Powerful Jesse Williams Activist Moments That Will Inspire You To Raise Your Voice

Actor Jesse Williams is well known for his role as Dr. Jackson Avery on the long-running Shonda Rhimes drama Grey's Anatomy, but Williams' legacy will be his relentless devotion to activism. The 34-year-old actor uses his celebrity to organize for social justice, calling attention to racism and discrimination against black people in America. He has often been referred to as this generation's Harry Belafonte. In an inspired moment at the 2016 BET Awards, Williams made history with his powerful acceptance speech for the Humanitarian Award, and called for action in this violent time for black people in America, not critique: "The burden of the brutalized is not to comfort the bystander. That’s not our job... If you have no interest in equal rights for black people, then do not make suggestions to those who do. Sit down."

Williams, a former teacher, has spoken up, often on Twitter, about white privilege, racism, police brutality, appropriation, protests, gentrification, and, most notably, about the deaths of black people in America, including Sandra Bland, Michael Brown, Freddie Grey, and so many more. Here are some of Williams' most powerful activist moments that will inspire you to raise your voice against racism in America, because complacency is dangerous.

1. He Wrote A Twitter Essay About The Death Of Sandra Bland

In a series of 24 tweets last July, Williams responded to the death of Sandra Bland. In a series of 24 tweets, Williams tackled police brutality, the double standard of who deserves freedom and citizenship, anti-blackness, and more.

2. He Marched In Ferguson

In October 2014, Williams joined the marches in Ferguson, Missouri, to protest the death of 18-year-old Michael Brown at the hands of St. Louis police officer Darren Wilson.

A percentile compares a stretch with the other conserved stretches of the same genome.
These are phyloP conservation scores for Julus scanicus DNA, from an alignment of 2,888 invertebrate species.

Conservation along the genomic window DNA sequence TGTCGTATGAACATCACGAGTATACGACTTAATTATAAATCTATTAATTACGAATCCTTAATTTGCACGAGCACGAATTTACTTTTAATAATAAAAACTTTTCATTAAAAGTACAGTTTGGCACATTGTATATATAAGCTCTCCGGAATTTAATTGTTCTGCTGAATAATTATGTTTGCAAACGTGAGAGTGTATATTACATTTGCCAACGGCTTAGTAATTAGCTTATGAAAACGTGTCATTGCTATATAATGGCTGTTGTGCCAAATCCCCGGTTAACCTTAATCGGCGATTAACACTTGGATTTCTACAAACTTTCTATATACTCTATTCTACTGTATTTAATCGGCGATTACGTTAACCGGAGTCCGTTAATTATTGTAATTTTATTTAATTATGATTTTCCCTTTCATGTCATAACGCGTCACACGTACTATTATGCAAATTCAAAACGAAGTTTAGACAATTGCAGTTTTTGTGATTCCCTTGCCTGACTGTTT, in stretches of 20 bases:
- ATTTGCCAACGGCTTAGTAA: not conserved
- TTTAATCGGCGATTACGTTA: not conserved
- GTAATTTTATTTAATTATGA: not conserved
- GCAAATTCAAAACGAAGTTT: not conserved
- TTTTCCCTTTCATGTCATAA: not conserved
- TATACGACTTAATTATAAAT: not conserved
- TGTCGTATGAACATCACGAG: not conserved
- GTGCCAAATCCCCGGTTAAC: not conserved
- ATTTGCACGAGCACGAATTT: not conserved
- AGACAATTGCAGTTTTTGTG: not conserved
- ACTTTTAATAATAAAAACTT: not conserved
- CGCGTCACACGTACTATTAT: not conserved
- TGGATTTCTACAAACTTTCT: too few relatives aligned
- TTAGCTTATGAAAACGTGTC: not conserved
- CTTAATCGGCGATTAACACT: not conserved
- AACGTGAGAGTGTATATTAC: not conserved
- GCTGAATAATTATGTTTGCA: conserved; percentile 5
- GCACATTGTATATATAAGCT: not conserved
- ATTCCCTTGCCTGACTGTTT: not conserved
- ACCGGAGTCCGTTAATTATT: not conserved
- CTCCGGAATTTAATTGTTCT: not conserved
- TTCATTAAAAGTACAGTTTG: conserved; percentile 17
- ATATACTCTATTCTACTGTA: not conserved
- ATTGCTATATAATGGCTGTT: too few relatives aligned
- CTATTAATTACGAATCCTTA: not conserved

3. He Made A Film About #BlackLivesMatter

Williams produced a film about #BlackLivesMatter called Stay Woke: The Black Lives Matter Movement, which premiered on May 26 on BET. The film features Williams interviewing fellow activists at the front lines of the #BlackLivesMatter movement, including founders Alicia Garza and Patrisse Cullors, as well as other organizers like DeRay Mckesson.

4. He Wrote An Essay On The Death Of John Crawford

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When John Crawford was shot by a police officer in an Ohio Walmart, Williams penned a searing essay for CNN about how racism perpetuates dangerous, fatal stereotypes of black men as threats and killers. He wrote,

For centuries, certain white civilians and members of law enforcement have used the privileged presumption of decency afforded them to cast aspersions on black people. Such aspersions are deadly for African Americans. Crawford's fate is one few white people will ever fear or experience, particularly in a brightly lit Walmart.

5. He Called Out Critics Of The Baltimore Riots

In April 2015, during the protests in Baltimore, Maryland following the death of Freddie Grey, Williams took to Twitter to set people straight about the language of "rioting." Noting that when white people rioted for sporting events or when violence happened at the hands of the state, the reaction was nothing like when black people protested racial injustice.

6. He Destroyed Those Dressing Up As Trayvon Martin For Halloween

In October 2014, Williams took to Twitter to decry those who disgustingly dressed up as unarmed black teenager Trayvon Martin for Halloween, and the inhumane commodification of "black pain."

7. He Took Racist Double Standards To Task

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In this video that went viral in 2014, Williams eviscerates white privilege and the idea that Michael Brown "deserved to be shot." It's a fiery and powerful six minutes.

8. He's Angry & Says We All Should Be

HLN on YouTube

In an interview with HLN in 2014, Williams appeared and said he was outraged about the verdict in the trial of Michael Dunn. "I'm outraged," he said. “It is not a Black problem. It is a white problem. This is an American problem. It is a societal problem."

Williams should inspire you to get angry, get educated, and stand up for racial justice, no matter who you are. Racism is everyone's problem, and progress won't be made until the burden of the fight does not rest solely on the backs of black activists.